You may be aware of an ongoing legal case (‘The Harpur Trust v Brazel’) that concerns the annual leave pay for workers who work part year.
The case was heard by the Supreme Court in November 2021, who have yet to publish their judgment. However, the Court of Appeal has held that holiday pay for permanent staff who only work part of the year, such as term time workers, should be calculated using average earnings over a 12-week period and not pro-rated. (Since the case was brought the 12-week reference period for calculating holiday has been increased to 52 weeks).
Under the Working Time Regulations 1998 (WTR) all workers are entitled to a minimum of 5.6 weeks of paid annual leave. The Regulations dictate that workers should be paid at the rate of a week’s pay in relation to each week of leave.
If workers do not have normal working hours their holiday pay is calculated by averaging their weekly pay over the previous 52 weeks. However, things get difficult when considering permanent members of staff who only work for part of the year, such as casual workers or those with very irregular hours.
Previously ACAS advised that workers in this situation should accrue paid holiday entitlement at a rate of 12.07 per cent of hours worked.
This figure is calculated by taking 5.6 weeks away from 52 weeks to find the standard working year of 46.4 weeks. 5.6 weeks is 12.07 per cent of 46.4 weeks.
In the Brazel case the claimant argued that because she was a worker, within the meaning of the WTR, her holiday should not be pro-rated and she too should be entitled to 5.6 weeks’ paid leave, the same as any worker who works throughout the year.
The Court of Appeal first identified Mrs Brazel as someone who did not work throughout the year and was therefore a ‘part-year worker’. They went on to agree with her claim, outlining that the WTR placed no requirement to pro rata leave entitlements of ‘part-year workers’ to that of ‘full-year workers’.
What does this mean?
Effectively this means that there is no legal basis to pro-rata the 5.6 weeks’ holiday entitlement for part-year workers. Therefore, any permanent workers who work part of the year should receive 5.6 weeks holiday. This means that in practice part-year workers have proportionally more annual leave entitlement than their full-time comparators.
Whilst this may seem unfair, the courts noted that there is a legal requirement to ensure that part-time employees are not treated any less favourably, however there is no such provision to ensure that full-time employees are not treated less favourably.
What do I need to do?
The important factor to consider in this case is that it concerns a part-year worker on a permanent contract.
Employees who are on permanent contracts of employment, where they are required to work part of the year, such as term time work contracts, or other contracts where the employee is required to work a specified number of weeks of the year are likely to be impacted.
Based on the Court of Appeal’s judgment, if you employ term-time workers who have regular hours during the weeks they work, to ensure that they are receiving the minimum statutory paid holiday, the employer should add 5.6 weeks on to the number of weeks the employee is contracted to work during the year, before averaging their pay out into the 12 equal instalments. For example, for an employee who is contracted to work 39 weeks a year, the pay that is averaged over the year must be based on at least 44.6 weeks of work.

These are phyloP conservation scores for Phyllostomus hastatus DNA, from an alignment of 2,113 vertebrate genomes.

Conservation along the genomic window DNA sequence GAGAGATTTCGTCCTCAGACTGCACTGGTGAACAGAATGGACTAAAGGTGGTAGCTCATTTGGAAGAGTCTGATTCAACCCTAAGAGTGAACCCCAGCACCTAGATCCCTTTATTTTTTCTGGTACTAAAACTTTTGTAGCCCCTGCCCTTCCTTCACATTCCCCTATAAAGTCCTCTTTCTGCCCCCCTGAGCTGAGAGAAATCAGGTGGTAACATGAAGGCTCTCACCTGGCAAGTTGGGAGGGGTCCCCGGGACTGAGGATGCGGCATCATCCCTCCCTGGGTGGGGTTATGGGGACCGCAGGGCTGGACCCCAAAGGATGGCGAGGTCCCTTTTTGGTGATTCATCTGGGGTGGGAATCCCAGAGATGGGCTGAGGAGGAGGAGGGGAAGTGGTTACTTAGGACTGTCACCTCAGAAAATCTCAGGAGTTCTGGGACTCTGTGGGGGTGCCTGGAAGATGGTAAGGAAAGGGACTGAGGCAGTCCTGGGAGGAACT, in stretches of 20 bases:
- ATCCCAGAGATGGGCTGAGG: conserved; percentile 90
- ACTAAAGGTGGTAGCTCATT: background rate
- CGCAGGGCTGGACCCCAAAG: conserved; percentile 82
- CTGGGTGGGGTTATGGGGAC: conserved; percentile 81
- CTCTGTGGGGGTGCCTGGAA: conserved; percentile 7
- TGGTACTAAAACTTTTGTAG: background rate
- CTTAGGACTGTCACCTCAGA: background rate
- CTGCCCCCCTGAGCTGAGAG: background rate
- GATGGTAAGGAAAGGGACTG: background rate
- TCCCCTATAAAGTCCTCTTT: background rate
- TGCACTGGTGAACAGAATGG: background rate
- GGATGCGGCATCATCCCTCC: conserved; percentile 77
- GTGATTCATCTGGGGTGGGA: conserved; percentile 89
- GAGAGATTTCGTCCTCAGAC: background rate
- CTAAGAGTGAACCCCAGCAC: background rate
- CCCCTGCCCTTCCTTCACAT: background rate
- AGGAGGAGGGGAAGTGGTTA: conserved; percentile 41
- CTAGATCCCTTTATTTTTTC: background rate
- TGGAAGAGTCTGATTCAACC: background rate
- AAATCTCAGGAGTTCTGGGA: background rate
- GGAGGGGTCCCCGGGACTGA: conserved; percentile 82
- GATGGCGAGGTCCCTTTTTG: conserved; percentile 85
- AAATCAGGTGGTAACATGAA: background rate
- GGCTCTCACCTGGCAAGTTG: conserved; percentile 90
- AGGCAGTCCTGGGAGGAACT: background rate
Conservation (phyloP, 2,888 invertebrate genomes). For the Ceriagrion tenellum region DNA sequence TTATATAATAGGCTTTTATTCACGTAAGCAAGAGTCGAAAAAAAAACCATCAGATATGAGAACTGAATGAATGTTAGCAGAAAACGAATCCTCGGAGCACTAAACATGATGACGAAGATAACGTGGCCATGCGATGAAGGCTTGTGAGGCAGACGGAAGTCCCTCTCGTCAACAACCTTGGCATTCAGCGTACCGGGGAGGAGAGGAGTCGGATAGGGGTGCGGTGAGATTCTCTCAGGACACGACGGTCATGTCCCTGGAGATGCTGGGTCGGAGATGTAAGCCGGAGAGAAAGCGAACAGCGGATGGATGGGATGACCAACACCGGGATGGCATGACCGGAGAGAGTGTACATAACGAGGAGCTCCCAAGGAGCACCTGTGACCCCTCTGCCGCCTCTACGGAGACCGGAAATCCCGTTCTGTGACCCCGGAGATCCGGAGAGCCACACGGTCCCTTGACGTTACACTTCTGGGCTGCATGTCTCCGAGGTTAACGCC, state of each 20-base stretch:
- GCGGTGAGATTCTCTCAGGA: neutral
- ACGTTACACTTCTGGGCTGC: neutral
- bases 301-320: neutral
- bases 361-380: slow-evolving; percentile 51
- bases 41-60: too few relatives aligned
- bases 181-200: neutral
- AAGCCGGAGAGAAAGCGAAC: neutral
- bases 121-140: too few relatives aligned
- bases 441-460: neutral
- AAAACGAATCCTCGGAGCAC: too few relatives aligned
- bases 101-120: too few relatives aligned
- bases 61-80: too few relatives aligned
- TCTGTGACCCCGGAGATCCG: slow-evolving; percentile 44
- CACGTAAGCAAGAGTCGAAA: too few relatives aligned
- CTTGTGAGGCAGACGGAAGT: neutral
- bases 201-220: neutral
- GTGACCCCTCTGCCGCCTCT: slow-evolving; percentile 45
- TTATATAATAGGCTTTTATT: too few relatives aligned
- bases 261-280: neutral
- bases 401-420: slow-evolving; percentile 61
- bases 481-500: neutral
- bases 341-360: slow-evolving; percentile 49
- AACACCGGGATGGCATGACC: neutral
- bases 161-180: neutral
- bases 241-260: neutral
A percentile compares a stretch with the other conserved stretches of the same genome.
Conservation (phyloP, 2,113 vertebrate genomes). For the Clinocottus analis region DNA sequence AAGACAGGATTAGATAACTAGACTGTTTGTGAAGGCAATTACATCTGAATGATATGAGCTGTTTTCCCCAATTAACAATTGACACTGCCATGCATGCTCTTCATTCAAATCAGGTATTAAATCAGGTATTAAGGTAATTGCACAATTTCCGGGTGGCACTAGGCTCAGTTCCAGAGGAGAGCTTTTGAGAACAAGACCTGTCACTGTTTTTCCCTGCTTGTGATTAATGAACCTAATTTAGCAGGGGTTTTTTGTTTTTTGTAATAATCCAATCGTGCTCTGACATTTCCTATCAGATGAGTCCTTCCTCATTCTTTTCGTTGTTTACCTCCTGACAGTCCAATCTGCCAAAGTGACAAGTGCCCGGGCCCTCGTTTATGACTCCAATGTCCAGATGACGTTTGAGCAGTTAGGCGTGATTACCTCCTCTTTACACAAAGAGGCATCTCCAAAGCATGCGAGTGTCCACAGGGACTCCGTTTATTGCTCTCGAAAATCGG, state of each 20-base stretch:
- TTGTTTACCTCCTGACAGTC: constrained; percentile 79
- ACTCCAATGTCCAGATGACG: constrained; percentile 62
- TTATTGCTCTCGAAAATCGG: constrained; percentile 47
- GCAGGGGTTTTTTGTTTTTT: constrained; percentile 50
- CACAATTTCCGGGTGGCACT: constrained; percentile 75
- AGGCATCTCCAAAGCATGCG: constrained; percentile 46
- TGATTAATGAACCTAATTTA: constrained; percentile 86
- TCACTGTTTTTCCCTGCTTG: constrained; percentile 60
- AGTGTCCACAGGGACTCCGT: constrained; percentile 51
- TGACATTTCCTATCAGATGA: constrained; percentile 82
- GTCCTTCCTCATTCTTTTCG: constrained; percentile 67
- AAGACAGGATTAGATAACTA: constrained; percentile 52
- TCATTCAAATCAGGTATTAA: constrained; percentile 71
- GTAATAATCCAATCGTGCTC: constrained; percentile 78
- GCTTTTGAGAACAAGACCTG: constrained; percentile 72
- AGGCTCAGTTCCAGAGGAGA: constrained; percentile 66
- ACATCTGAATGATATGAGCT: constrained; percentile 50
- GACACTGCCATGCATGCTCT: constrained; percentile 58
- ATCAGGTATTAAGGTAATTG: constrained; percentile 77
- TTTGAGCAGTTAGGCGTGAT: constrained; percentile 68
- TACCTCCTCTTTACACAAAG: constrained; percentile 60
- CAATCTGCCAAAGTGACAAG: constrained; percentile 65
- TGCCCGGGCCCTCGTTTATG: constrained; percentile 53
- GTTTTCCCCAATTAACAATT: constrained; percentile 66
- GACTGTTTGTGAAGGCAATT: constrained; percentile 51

I would advise that you review the number of workers that could be impacted by this decision and assess the risks of any potential backdated unlawful deductions claims. (See below).
I would also suggest you review any term time/part-year workers annual leave calculations to ensure that they are receiving 5.6 weeks annual leave entitlement (and pay) and consider current annual leave policies and contractual terms to see if these may need to be reviewed.
It is also worth noting that this case looked at statutory entitlements. Bear in mind that if your annual leave entitlement is more that statutory minimum, then you can pro-rata the contractual element of annual leave to reflect the number of weeks the employee works during the year.
What are the risks?
A complaint where an employer has failed to pay statutory holiday pay would be brought under an ‘unlawful deduction of wages’ claim. The legislation regarding unlawful deduction from wages stems from the worker taking holiday, but not getting paid for it. An unlawful deduction from wages claim must be brought within three months of the last deduction (or series of deductions) and can be for a maximum of two years.
Therefore, many employers are acting now to reduce the possibility of unlawful deduction claims, should the current judgement in Harpur Trust v Brazel stand. This includes employers increasing holiday entitlement to 5.6 weeks and making the relevant adjustments to contracts of employment.
This is a very important case that provides clarity for organisations when calculating holiday pay for part-year workers. This is a Court of Appeal decision and will therefore be taken into account by future tribunals. However, the CIPD advise that employers are urged to act with caution in introducing any permanent changes just yet, pending the outcome of the appeal to the Supreme Court.
For those employers who have increased the annual leave entitlement to 5.6 weeks it may be problematic to reduce this entitlement, should the Supreme Court overturn the previous decision.
The actions you take will depend on the assessment you make on how this judgment is likely to impact your organisation.
If you want to discuss how this case and the current judgment will impact your organisation, please give me a call.